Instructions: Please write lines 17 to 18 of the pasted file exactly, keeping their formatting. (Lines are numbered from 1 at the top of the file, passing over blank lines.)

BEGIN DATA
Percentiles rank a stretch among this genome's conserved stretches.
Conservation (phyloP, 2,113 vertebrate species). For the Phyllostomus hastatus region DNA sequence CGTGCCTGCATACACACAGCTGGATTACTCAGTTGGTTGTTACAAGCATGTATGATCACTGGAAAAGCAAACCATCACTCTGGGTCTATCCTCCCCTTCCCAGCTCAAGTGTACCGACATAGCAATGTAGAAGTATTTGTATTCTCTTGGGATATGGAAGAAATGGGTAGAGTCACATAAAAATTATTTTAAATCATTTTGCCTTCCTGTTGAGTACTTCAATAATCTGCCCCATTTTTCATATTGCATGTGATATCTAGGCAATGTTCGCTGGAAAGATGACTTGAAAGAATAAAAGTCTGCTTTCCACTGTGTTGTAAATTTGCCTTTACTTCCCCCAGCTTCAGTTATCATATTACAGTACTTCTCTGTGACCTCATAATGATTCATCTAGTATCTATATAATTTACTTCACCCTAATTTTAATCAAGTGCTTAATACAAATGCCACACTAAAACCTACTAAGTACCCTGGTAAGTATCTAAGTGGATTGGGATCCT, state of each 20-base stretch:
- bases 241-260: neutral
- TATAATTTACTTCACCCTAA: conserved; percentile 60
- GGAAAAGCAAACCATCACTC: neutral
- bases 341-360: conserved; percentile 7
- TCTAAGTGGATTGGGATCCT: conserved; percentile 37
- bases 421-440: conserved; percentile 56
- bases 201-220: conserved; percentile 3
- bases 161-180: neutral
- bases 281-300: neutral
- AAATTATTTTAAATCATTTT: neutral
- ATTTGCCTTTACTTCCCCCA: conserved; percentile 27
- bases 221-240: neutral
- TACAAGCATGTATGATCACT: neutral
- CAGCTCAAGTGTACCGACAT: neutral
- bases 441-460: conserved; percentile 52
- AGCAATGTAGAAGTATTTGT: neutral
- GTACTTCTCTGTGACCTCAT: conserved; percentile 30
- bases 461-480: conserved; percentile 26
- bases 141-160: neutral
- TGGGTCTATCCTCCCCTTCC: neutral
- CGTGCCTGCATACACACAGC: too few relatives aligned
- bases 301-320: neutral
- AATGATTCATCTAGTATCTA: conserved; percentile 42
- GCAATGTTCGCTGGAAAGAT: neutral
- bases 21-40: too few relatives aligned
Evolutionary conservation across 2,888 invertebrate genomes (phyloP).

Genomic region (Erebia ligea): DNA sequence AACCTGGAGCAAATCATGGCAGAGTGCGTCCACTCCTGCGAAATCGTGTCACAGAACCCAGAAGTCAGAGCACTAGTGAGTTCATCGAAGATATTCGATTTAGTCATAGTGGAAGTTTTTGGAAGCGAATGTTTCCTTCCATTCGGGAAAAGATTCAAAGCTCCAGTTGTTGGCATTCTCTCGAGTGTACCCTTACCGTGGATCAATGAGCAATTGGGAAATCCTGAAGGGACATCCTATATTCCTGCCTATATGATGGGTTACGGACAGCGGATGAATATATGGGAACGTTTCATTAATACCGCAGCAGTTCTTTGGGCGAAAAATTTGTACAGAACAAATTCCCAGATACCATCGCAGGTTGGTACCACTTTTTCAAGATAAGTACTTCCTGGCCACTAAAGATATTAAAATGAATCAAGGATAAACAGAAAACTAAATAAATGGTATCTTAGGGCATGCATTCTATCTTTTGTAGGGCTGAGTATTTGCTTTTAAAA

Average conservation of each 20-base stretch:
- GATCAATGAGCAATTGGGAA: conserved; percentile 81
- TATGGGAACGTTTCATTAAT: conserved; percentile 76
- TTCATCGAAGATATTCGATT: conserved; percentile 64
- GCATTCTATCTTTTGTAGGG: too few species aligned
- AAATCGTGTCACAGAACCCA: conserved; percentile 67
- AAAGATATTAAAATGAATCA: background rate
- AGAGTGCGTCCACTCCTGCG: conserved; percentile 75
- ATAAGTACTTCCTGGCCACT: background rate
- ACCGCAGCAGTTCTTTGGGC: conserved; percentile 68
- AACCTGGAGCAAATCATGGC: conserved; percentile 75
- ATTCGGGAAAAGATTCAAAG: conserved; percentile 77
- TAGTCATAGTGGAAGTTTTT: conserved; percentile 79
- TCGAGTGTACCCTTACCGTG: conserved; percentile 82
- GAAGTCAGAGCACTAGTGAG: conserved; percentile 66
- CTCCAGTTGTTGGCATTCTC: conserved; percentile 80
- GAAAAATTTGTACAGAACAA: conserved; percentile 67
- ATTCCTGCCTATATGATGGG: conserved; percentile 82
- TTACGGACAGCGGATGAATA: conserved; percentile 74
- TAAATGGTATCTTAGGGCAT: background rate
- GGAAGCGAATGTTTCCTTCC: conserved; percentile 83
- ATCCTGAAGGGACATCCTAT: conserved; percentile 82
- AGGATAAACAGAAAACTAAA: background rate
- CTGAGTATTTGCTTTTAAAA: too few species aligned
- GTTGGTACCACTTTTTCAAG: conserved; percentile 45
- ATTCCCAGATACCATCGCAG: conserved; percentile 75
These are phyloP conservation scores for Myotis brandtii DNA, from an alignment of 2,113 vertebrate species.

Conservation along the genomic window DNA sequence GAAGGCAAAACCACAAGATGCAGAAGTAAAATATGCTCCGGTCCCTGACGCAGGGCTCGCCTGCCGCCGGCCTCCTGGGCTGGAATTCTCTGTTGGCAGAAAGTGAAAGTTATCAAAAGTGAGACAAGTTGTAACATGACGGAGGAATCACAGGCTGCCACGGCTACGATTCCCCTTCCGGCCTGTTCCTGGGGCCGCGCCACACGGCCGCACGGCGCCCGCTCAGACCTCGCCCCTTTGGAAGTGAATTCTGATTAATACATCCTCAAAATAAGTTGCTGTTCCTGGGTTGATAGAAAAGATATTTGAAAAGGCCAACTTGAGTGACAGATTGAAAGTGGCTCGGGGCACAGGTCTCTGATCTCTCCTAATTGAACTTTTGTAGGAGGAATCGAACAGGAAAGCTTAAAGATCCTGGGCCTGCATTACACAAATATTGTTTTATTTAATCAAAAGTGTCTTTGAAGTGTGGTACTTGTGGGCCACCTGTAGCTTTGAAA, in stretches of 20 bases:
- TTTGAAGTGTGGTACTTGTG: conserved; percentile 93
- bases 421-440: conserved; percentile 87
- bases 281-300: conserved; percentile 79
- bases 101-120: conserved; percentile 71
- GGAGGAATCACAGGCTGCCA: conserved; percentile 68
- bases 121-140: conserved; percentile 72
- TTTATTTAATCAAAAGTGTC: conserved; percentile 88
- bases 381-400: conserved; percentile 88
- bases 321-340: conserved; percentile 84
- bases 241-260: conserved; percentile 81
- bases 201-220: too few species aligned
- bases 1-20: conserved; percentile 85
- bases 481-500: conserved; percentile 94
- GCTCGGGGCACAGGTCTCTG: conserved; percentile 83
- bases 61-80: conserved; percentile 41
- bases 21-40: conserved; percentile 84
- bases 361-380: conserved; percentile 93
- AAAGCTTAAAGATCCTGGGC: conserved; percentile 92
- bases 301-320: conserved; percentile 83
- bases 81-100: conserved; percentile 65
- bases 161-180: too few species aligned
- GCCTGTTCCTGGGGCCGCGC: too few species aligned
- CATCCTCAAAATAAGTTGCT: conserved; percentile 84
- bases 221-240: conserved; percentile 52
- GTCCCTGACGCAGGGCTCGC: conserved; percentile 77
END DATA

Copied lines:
- bases 441-460: conserved; percentile 52
- AGCAATGTAGAAGTATTTGT: neutral